Gays marry in midnight wedding ceremonies across Australia

Same-sex couples married in midnight ceremonies across Australia on Tuesday after the last legal impediment to gay marriage expired.

In this photo provided by Rodney Croome, Lainey Carmichael, left, Roz Kitschke, right, and celebrant Jason Betts pose as they show Lainey and Roz’s marriage certificate at their home in Franklin, south of Hobart, Australia Tuesday, Jan. 9, 2018. (Rodney Croome via AP)

Same-sex couples married in midnight ceremonies across Australia on Tuesday after the country’s last legal impediment to gay marriage expired.

Marriage equality became law on Dec. 9 with overwhelming support in Parliament, but Australia’s requirement that all couples give a month’s notice for weddings made Tuesday the first possible date for gay marriages.

Athletes Craig Burns and Luke Sullivan married at a midnight ceremony near the east coast city of Tweed Heads.

“It’s another way to show your love and appreciation of your partner in front of the people in your life,” said Burns, a 29-year-old sprinter who will compete in the Commonwealth Games in Australia’s Gold Coast in April.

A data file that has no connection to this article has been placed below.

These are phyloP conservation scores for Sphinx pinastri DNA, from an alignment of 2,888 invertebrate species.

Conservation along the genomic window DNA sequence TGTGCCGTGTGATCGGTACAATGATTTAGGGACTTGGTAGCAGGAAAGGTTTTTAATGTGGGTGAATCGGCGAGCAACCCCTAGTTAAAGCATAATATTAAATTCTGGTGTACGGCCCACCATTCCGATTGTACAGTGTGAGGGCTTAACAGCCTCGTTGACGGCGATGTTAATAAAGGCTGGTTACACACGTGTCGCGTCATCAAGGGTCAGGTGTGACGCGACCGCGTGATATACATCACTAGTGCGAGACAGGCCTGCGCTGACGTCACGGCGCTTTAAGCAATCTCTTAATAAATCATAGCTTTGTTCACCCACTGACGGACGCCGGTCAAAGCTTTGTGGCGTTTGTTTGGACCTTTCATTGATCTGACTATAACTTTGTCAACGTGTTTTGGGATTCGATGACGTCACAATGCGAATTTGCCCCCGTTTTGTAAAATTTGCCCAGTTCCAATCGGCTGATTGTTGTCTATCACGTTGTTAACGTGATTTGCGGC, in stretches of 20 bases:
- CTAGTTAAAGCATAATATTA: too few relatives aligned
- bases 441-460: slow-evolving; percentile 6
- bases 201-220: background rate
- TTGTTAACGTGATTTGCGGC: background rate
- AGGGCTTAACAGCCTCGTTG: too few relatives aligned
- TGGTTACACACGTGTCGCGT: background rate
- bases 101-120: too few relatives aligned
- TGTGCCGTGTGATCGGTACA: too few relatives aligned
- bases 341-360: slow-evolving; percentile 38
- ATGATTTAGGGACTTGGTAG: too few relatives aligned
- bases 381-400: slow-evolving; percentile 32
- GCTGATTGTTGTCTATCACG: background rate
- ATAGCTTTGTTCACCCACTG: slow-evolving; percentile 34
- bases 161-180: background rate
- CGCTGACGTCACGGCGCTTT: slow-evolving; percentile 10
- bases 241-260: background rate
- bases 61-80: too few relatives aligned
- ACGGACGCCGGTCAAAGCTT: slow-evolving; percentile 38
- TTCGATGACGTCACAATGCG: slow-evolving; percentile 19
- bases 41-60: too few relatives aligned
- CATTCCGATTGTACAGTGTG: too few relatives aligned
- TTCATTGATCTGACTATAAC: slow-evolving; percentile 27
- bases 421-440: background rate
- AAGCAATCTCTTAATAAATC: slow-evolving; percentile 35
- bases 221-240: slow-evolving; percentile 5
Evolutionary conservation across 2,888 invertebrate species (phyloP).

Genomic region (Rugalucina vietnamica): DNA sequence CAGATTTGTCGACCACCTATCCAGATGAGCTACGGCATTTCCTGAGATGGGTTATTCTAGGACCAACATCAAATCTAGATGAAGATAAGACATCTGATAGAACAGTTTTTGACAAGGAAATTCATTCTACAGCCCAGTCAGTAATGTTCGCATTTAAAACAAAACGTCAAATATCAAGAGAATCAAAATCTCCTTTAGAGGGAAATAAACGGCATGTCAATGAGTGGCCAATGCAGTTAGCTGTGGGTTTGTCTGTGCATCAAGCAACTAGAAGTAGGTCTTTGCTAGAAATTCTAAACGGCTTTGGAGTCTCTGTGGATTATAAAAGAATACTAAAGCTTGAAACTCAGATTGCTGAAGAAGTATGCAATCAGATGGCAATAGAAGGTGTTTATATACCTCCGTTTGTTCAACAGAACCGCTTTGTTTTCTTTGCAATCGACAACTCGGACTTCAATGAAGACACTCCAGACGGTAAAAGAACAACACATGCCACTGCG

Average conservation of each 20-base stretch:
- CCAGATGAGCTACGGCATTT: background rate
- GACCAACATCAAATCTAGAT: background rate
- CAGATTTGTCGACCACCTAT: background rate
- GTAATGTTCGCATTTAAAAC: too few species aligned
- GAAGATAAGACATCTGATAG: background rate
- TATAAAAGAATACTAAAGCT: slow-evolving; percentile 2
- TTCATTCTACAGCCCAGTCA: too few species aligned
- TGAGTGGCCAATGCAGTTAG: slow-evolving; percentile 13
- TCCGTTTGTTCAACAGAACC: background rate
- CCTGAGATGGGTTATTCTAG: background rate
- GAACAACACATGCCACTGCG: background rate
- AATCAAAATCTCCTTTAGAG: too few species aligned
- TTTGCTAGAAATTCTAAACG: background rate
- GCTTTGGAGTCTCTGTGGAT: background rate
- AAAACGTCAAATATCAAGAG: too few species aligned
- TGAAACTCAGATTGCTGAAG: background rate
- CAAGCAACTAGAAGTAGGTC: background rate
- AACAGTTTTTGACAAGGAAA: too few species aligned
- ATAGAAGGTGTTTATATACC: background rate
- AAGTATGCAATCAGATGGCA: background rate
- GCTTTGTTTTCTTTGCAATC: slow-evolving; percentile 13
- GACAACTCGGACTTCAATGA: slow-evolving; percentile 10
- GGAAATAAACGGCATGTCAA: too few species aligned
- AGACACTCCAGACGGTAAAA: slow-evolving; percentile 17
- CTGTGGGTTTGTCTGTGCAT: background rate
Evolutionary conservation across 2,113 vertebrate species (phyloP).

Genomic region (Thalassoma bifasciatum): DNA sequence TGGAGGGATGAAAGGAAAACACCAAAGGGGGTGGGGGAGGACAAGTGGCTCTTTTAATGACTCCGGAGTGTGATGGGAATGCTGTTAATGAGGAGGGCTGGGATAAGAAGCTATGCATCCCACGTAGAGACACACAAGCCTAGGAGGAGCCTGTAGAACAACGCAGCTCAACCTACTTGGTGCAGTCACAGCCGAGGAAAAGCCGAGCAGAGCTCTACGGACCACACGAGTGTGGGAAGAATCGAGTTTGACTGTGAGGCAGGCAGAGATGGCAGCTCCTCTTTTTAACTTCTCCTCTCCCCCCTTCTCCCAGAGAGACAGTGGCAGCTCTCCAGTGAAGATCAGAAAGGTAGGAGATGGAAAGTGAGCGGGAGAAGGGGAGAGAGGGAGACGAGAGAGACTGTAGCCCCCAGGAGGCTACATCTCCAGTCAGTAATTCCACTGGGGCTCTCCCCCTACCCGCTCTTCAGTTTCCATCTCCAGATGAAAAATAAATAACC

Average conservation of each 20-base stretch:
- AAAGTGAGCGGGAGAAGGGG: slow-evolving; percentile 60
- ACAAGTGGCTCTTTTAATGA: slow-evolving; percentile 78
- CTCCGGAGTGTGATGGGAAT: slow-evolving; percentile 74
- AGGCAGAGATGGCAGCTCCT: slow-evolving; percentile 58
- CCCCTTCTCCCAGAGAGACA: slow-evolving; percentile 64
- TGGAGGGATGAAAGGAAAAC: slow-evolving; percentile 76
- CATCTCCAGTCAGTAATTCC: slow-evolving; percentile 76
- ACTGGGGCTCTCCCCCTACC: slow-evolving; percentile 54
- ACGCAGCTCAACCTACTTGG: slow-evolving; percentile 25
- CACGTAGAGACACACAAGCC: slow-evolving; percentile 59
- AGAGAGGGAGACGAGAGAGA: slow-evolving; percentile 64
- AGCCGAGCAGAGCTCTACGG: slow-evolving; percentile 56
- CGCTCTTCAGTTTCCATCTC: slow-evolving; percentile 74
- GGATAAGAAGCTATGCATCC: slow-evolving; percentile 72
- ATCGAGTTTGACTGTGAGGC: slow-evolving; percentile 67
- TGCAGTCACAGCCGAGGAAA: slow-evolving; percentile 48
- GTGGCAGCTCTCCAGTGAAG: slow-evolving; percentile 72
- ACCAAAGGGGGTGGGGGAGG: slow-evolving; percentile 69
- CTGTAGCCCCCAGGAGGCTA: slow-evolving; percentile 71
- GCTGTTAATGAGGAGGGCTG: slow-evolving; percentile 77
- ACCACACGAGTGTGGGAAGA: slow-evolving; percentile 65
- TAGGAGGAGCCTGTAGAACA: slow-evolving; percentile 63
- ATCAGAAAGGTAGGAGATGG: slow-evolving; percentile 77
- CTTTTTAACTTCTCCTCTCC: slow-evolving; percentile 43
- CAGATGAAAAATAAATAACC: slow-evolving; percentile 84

In Newcastle, north of Sydney, Rebecca Hickson, 32, married her partner of nine years, Sarah Turnbull, 34.

Hickson described the divisive build-up to a gay marriage ballot preceding Parliament’s vote as “a horrible time.” She said the couple wanted to be part of history by becoming one of the first lesbian couples to marry in Australia.

Lainey Carmichael, 51, and Roz Kitschke, 46, married shortly after dawn before 65 guests at their home in the town of Franklin in the island state of Tasmania.

The early ceremony was mainly to avoid the summer heat, Kitschke said. “New day; new era — and we don’ like the heat that much,” she said.

Related: Australian Parliament allows same-sex marriages

Wedding guest Rodney Croome, a long-time marriage equality advocate and spokesperson for Tasmanians United for Marriage Equality, said: “This morning’s wedding marked the start of a new chapter in the lives of the two brides but also a new chapter in the life of the nation.”

“Today we are a more equal and inclusive country that treats all loving, committed couples the same,” Croome said in a statement.